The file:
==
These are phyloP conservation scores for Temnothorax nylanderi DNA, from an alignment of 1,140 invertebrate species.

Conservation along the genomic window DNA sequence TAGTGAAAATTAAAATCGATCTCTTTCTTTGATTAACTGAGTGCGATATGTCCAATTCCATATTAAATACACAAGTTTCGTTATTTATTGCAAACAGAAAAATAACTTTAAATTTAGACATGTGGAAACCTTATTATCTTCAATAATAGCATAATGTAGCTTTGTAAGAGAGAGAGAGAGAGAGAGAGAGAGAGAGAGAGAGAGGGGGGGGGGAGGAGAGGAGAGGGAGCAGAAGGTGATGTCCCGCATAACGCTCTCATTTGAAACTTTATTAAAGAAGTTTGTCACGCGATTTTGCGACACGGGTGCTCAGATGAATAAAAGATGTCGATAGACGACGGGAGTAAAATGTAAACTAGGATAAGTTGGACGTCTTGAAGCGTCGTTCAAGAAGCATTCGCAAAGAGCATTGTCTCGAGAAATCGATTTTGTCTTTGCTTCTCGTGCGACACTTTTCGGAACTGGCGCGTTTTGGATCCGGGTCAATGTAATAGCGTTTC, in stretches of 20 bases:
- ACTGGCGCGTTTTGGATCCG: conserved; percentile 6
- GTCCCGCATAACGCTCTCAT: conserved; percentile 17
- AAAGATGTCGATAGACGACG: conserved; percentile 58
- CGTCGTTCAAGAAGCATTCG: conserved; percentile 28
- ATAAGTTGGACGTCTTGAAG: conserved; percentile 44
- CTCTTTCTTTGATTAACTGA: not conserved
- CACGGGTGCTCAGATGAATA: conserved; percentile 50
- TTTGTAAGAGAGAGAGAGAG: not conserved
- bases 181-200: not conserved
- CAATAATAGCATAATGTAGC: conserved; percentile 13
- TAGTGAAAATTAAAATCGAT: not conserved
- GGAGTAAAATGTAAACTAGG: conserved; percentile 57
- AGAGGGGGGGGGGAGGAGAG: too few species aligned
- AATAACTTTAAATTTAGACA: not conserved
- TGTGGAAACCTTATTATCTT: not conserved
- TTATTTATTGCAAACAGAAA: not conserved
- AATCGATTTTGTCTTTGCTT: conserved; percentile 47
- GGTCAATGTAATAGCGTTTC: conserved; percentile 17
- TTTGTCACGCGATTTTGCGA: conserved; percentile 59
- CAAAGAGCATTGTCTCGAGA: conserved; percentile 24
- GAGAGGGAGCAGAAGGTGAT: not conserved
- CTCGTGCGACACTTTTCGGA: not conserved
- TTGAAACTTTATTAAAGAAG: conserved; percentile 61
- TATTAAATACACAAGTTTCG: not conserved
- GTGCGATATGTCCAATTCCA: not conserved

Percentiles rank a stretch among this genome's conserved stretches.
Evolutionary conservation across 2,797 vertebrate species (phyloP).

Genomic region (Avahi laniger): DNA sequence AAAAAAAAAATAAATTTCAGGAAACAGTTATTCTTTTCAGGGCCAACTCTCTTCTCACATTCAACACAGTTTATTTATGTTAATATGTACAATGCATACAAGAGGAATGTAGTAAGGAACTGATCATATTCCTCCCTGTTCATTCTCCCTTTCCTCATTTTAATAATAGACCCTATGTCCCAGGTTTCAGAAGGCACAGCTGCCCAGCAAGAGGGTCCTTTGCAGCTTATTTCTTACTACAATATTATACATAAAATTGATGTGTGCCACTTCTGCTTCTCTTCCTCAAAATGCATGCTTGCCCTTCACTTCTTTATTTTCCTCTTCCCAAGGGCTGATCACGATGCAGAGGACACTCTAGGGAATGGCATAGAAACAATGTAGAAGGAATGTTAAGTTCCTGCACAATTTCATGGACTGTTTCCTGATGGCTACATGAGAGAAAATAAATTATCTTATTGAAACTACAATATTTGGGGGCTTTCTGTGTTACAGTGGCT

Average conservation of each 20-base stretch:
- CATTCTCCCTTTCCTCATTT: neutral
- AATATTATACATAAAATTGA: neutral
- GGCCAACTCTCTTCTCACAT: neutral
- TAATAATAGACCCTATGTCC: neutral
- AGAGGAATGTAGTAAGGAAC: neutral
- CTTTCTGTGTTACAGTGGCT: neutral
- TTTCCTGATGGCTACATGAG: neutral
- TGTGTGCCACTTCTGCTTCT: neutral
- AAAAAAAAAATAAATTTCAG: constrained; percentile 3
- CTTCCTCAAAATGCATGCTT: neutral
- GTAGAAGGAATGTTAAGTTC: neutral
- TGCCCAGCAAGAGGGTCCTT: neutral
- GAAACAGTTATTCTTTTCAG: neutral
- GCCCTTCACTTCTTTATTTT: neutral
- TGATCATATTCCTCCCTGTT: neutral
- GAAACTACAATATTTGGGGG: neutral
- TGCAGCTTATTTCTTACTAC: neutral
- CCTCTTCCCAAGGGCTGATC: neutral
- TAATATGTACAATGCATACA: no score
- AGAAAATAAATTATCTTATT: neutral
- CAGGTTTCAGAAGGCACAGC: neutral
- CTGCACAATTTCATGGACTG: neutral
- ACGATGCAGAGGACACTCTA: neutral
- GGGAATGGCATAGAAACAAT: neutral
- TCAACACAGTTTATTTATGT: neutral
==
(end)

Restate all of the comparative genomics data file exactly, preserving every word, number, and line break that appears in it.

These are phyloP conservation scores for Temnothorax nylanderi DNA, from an alignment of 1,140 invertebrate species.

Conservation along the genomic window DNA sequence TAGTGAAAATTAAAATCGATCTCTTTCTTTGATTAACTGAGTGCGATATGTCCAATTCCATATTAAATACACAAGTTTCGTTATTTATTGCAAACAGAAAAATAACTTTAAATTTAGACATGTGGAAACCTTATTATCTTCAATAATAGCATAATGTAGCTTTGTAAGAGAGAGAGAGAGAGAGAGAGAGAGAGAGAGAGAGAGGGGGGGGGGAGGAGAGGAGAGGGAGCAGAAGGTGATGTCCCGCATAACGCTCTCATTTGAAACTTTATTAAAGAAGTTTGTCACGCGATTTTGCGACACGGGTGCTCAGATGAATAAAAGATGTCGATAGACGACGGGAGTAAAATGTAAACTAGGATAAGTTGGACGTCTTGAAGCGTCGTTCAAGAAGCATTCGCAAAGAGCATTGTCTCGAGAAATCGATTTTGTCTTTGCTTCTCGTGCGACACTTTTCGGAACTGGCGCGTTTTGGATCCGGGTCAATGTAATAGCGTTTC, in stretches of 20 bases:
- ACTGGCGCGTTTTGGATCCG: conserved; percentile 6
- GTCCCGCATAACGCTCTCAT: conserved; percentile 17
- AAAGATGTCGATAGACGACG: conserved; percentile 58
- CGTCGTTCAAGAAGCATTCG: conserved; percentile 28
- ATAAGTTGGACGTCTTGAAG: conserved; percentile 44
- CTCTTTCTTTGATTAACTGA: not conserved
- CACGGGTGCTCAGATGAATA: conserved; percentile 50
- TTTGTAAGAGAGAGAGAGAG: not conserved
- bases 181-200: not conserved
- CAATAATAGCATAATGTAGC: conserved; percentile 13
- TAGTGAAAATTAAAATCGAT: not conserved
- GGAGTAAAATGTAAACTAGG: conserved; percentile 57
- AGAGGGGGGGGGGAGGAGAG: too few species aligned
- AATAACTTTAAATTTAGACA: not conserved
- TGTGGAAACCTTATTATCTT: not conserved
- TTATTTATTGCAAACAGAAA: not conserved
- AATCGATTTTGTCTTTGCTT: conserved; percentile 47
- GGTCAATGTAATAGCGTTTC: conserved; percentile 17
- TTTGTCACGCGATTTTGCGA: conserved; percentile 59
- CAAAGAGCATTGTCTCGAGA: conserved; percentile 24
- GAGAGGGAGCAGAAGGTGAT: not conserved
- CTCGTGCGACACTTTTCGGA: not conserved
- TTGAAACTTTATTAAAGAAG: conserved; percentile 61
- TATTAAATACACAAGTTTCG: not conserved
- GTGCGATATGTCCAATTCCA: not conserved

Percentiles rank a stretch among this genome's conserved stretches.
Evolutionary conservation across 2,797 vertebrate species (phyloP).

Genomic region (Avahi laniger): DNA sequence AAAAAAAAAATAAATTTCAGGAAACAGTTATTCTTTTCAGGGCCAACTCTCTTCTCACATTCAACACAGTTTATTTATGTTAATATGTACAATGCATACAAGAGGAATGTAGTAAGGAACTGATCATATTCCTCCCTGTTCATTCTCCCTTTCCTCATTTTAATAATAGACCCTATGTCCCAGGTTTCAGAAGGCACAGCTGCCCAGCAAGAGGGTCCTTTGCAGCTTATTTCTTACTACAATATTATACATAAAATTGATGTGTGCCACTTCTGCTTCTCTTCCTCAAAATGCATGCTTGCCCTTCACTTCTTTATTTTCCTCTTCCCAAGGGCTGATCACGATGCAGAGGACACTCTAGGGAATGGCATAGAAACAATGTAGAAGGAATGTTAAGTTCCTGCACAATTTCATGGACTGTTTCCTGATGGCTACATGAGAGAAAATAAATTATCTTATTGAAACTACAATATTTGGGGGCTTTCTGTGTTACAGTGGCT

Average conservation of each 20-base stretch:
- CATTCTCCCTTTCCTCATTT: neutral
- AATATTATACATAAAATTGA: neutral
- GGCCAACTCTCTTCTCACAT: neutral
- TAATAATAGACCCTATGTCC: neutral
- AGAGGAATGTAGTAAGGAAC: neutral
- CTTTCTGTGTTACAGTGGCT: neutral
- TTTCCTGATGGCTACATGAG: neutral
- TGTGTGCCACTTCTGCTTCT: neutral
- AAAAAAAAAATAAATTTCAG: constrained; percentile 3
- CTTCCTCAAAATGCATGCTT: neutral
- GTAGAAGGAATGTTAAGTTC: neutral
- TGCCCAGCAAGAGGGTCCTT: neutral
- GAAACAGTTATTCTTTTCAG: neutral
- GCCCTTCACTTCTTTATTTT: neutral
- TGATCATATTCCTCCCTGTT: neutral
- GAAACTACAATATTTGGGGG: neutral
- TGCAGCTTATTTCTTACTAC: neutral
- CCTCTTCCCAAGGGCTGATC: neutral
- TAATATGTACAATGCATACA: no score
- AGAAAATAAATTATCTTATT: neutral
- CAGGTTTCAGAAGGCACAGC: neutral
- CTGCACAATTTCATGGACTG: neutral
- ACGATGCAGAGGACACTCTA: neutral
- GGGAATGGCATAGAAACAAT: neutral
- TCAACACAGTTTATTTATGT: neutral